If you haven't submitted to the outstanding publication Clarkesworld Magazine in a while, be prepared to be pleasantly surprised. Their new online submission form/tracking system is beautiful. It reminds me alot of Jim Baen's Universe's system, except that it's automated. It sends out confirmations with a tracking link, and maintains a "queue count". That, combined with the fact that they no longer send out detailed critiques on every rejection, appears to have trimmed their response time way down.

Cacodaemonia's final cover art for the Satirica anthology is just fantastic. There was a long collaborative process involved in choosing the artist and general direction for the book jacket, but in the end, it rides on Cac's talent. As far as I know, we're still looking at an availability date somewhere around late August to early September.

I've read most of the stories and virtually know many of the writers in the TOC. Here's the full line-up from the Cowboy Logic release:


    1. ImagineThe collection opens with a sublime alternate history by Edward Morris, in which we learn what our world would be like if Ronald Reagan had been assassinated by a disgruntled rock musician whose career he had destroyed.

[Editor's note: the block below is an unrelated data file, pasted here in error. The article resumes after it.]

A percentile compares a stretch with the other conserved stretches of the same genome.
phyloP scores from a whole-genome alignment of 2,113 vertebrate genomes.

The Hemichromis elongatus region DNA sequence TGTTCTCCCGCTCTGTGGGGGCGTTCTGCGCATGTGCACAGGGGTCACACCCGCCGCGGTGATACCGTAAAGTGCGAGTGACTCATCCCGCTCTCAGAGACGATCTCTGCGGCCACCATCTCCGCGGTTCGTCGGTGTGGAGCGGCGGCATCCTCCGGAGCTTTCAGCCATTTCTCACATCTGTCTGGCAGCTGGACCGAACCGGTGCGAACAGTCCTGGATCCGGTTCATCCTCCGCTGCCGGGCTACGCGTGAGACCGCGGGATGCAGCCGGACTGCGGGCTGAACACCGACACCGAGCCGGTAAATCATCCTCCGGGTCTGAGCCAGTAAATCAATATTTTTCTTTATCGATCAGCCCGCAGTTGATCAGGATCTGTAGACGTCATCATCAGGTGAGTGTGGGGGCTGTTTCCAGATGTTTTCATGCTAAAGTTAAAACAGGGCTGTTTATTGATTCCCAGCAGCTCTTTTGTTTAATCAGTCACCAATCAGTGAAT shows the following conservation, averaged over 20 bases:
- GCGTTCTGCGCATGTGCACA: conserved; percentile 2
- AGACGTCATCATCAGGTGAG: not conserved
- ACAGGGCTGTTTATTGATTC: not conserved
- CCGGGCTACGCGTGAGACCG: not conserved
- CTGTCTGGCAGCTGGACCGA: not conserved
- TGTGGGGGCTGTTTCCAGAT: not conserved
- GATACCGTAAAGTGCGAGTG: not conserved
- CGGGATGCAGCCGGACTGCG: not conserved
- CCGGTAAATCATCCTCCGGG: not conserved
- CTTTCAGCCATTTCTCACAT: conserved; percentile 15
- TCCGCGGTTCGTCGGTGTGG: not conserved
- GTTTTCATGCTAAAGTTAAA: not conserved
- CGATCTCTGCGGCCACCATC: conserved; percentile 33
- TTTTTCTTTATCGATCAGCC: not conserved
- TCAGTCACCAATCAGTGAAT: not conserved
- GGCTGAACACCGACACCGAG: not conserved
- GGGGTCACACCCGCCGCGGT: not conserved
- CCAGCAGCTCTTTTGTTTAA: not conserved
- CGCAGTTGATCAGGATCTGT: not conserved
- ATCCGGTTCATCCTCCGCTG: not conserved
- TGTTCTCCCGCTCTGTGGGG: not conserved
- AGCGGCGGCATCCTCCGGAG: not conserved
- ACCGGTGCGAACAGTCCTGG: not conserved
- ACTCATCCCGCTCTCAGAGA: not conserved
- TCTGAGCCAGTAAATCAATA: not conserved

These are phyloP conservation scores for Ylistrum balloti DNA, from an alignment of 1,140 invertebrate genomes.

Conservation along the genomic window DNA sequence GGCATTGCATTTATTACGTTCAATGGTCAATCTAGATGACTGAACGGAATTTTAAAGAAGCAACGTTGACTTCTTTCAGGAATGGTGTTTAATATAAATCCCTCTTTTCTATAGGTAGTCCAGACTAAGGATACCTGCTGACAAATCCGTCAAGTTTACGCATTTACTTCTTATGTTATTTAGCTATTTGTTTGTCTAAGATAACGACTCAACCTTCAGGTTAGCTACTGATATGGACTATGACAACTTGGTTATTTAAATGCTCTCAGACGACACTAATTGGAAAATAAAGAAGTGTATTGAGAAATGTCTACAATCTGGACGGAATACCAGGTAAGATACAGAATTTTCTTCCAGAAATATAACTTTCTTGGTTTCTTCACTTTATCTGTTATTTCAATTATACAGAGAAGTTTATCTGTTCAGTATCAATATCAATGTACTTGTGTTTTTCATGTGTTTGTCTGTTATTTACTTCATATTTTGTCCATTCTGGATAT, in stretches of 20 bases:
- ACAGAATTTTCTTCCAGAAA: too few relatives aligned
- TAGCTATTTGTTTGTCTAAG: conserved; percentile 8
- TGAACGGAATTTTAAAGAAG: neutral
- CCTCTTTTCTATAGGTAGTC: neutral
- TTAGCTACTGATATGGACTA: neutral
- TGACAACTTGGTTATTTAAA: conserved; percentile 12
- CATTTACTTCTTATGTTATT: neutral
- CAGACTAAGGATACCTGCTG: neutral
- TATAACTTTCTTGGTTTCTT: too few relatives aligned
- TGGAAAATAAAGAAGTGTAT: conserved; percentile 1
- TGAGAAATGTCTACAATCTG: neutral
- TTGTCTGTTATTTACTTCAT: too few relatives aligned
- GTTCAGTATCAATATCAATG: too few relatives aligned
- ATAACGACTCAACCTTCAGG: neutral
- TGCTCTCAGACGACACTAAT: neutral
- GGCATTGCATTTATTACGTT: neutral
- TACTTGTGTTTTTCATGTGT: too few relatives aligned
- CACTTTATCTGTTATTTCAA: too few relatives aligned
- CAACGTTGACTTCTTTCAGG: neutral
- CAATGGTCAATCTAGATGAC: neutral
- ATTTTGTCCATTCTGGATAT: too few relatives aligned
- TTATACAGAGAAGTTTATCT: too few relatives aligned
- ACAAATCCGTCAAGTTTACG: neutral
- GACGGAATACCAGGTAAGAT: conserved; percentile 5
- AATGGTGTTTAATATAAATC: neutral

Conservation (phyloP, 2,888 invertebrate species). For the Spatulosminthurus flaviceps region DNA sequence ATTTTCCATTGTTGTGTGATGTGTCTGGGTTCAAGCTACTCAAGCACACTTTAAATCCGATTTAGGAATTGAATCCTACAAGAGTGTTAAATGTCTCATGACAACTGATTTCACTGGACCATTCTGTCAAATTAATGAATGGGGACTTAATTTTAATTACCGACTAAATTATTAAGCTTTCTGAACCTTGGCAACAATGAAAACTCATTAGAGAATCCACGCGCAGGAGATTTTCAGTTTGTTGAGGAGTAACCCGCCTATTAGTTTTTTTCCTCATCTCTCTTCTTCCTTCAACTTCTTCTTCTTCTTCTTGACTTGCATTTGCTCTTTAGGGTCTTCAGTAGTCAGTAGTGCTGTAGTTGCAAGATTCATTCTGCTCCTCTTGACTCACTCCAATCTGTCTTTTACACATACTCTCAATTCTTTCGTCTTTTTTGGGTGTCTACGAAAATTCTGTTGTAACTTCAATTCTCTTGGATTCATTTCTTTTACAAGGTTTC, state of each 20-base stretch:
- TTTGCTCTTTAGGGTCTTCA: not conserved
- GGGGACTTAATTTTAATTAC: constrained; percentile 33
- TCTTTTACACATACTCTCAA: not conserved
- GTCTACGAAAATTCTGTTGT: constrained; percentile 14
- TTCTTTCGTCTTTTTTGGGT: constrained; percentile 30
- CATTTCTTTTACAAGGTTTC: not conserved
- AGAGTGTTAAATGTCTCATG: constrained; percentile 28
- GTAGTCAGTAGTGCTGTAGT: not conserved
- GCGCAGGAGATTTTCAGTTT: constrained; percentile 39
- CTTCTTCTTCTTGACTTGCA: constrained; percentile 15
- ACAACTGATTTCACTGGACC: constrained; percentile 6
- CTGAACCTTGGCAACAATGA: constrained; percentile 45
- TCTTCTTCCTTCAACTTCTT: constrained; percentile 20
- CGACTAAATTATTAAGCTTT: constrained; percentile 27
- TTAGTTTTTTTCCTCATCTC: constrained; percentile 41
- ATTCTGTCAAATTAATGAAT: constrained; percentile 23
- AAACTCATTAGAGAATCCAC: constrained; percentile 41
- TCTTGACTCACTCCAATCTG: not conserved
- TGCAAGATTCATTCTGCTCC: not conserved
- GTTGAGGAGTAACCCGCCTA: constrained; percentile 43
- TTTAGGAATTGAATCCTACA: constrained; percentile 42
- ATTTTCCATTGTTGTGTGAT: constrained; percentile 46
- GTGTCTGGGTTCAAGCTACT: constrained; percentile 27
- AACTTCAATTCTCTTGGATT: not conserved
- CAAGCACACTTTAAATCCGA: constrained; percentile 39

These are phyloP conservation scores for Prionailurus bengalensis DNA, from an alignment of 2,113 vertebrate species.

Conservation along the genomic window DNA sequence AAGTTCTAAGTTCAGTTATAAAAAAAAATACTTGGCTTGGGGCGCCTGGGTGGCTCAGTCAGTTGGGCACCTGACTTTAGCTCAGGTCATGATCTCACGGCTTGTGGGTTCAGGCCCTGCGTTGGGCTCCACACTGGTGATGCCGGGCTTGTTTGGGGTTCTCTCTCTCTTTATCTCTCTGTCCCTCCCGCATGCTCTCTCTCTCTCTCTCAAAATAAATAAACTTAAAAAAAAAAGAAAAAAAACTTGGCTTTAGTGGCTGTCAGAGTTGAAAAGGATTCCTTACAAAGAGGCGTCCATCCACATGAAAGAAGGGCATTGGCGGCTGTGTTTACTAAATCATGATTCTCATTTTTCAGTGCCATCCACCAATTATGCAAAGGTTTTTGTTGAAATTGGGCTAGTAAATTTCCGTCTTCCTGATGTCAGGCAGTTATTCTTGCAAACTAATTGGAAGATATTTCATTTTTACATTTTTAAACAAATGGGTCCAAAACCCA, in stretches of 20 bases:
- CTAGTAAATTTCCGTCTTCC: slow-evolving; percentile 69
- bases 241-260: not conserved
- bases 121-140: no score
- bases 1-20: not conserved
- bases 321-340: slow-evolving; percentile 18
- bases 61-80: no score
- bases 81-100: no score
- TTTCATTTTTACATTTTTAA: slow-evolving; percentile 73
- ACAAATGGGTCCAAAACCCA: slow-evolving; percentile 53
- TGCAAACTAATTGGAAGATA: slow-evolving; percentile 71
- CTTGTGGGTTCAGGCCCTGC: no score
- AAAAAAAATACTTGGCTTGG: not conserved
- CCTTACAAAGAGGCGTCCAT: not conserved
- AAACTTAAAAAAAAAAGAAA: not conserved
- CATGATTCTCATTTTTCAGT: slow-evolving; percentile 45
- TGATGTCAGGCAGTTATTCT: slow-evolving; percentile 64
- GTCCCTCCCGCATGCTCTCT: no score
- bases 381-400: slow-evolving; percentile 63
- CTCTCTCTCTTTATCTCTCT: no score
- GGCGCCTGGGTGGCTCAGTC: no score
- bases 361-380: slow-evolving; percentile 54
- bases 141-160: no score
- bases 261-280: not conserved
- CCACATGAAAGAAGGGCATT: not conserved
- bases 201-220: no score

Previously published in Interzone.
    2. Some Things Never ChangeTomas L. Martin takes us on a surprising journey into an alternate present, in which a young English soldier yearns for a glimpse of true sorcery in the war in Iraq; if he can survive the experience.
    3. Perfection (convenient, chewable, indispensable)In the first of two stories, David Thorpe offers up a disturbing and surreal satire filled with social commentary on multiple levels, far beyond its surface theme concerning designer drugs.
  1. Aliens Attack!RJ Astruc provides us with a thought provoking examination of the senselessness of war, in which tiny green aliens fall like snow from the skies. But are their intentions peaceful or malevolent?
  2. Thank You, Death RobotA soldier returning from war abroad encounters and befriends a death robot. What happens when he discovers that it is responsible for his fiancee’s murder? Victor Giannini provides us with the startling answers in the first of his stories.
    Previously published in Silverthought: Ignition, Silverthought Press.